Mapping the Titanic debris field

The bow section of the Titanic resting on the Atlantic Ocean bottom. A pair of self-propelled, undersea robots scoured the 3-by-5-mile debris field, snapping more than 100,000 hi-resolution side-scan sonar images that a computer lated stitched together to create the most comprehensive map yet of the disaster’s remains.

The bow section roughly corresponds to the highlighted portion of the photo below.

The stern section, which suffered far more damage during the two-and-a-half-mile plunge to the ocean bottom, lies in pieces scattered half a mile away from the bow.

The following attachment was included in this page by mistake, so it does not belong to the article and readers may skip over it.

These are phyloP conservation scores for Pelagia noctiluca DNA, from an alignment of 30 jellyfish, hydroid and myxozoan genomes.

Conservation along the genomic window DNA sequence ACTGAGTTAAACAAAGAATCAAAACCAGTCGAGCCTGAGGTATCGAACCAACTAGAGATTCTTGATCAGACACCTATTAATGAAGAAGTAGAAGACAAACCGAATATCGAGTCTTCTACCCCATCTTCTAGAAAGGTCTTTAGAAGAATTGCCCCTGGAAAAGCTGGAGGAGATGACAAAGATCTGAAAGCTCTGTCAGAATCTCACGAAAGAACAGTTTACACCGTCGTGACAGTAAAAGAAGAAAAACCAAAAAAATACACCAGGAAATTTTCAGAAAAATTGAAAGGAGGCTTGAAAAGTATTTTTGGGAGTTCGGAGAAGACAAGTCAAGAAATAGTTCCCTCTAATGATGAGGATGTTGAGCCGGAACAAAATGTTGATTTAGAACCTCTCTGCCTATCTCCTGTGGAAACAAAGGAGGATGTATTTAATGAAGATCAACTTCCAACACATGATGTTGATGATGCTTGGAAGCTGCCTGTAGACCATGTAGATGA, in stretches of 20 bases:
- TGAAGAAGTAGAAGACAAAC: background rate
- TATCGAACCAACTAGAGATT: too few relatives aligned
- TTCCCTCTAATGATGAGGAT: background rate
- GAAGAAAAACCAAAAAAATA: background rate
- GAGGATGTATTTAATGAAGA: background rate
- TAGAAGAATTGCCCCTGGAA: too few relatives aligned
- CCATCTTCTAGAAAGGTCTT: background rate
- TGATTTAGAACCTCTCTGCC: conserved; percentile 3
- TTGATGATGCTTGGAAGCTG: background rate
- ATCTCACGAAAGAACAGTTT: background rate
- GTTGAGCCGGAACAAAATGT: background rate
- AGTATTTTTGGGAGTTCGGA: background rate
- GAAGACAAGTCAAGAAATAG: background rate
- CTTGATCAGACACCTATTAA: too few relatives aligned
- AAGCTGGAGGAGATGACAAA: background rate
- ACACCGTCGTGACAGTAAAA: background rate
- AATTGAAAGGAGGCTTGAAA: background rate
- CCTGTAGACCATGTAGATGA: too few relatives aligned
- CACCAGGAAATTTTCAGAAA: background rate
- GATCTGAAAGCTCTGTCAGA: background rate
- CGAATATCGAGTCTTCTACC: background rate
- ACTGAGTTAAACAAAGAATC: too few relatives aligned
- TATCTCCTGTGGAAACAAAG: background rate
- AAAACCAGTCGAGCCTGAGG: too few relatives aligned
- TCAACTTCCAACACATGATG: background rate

Researchers from RMS Titanic Inc., the wreck’s legal custodian, the Woods Hole Oceanographic Institution in Falmouth, Massachusetts, and the Waitt Institute of La Jolla, California carried out the survey, the results of which will be featured in a two-hour┬áHistory Channel documentary April 15, 100 years after the Titanic sinking. More photos here.

H/T: Roland McCaffrey.


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